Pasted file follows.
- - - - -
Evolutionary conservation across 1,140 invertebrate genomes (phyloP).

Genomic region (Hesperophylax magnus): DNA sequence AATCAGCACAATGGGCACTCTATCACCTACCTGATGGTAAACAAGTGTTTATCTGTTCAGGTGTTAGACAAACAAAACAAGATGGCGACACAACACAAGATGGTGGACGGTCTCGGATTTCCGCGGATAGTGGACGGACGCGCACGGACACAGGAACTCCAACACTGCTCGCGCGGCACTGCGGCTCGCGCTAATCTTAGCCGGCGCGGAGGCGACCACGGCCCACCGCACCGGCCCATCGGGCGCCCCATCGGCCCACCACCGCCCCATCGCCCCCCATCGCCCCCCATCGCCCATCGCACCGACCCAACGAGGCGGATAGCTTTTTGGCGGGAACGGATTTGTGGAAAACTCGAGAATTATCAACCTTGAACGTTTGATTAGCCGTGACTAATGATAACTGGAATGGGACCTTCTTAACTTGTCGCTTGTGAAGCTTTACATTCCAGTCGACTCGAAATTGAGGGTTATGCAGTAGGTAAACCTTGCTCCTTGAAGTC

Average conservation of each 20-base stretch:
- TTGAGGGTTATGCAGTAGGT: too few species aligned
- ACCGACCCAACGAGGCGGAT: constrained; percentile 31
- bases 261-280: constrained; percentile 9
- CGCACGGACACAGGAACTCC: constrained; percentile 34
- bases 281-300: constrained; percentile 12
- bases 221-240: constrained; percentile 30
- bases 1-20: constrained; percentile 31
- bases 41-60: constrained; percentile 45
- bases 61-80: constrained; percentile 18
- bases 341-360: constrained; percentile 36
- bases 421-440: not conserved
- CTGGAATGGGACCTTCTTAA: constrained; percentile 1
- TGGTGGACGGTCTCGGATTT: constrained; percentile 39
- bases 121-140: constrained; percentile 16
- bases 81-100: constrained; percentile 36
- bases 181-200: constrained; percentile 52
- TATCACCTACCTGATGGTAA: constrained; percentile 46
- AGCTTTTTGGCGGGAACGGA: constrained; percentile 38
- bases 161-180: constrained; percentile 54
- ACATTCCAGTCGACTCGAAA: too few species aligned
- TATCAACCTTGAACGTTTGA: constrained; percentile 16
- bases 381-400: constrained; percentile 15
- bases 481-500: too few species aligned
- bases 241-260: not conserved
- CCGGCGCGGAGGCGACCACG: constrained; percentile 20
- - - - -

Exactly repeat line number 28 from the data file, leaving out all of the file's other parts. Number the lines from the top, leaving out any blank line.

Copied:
- CCGGCGCGGAGGCGACCACG: constrained; percentile 20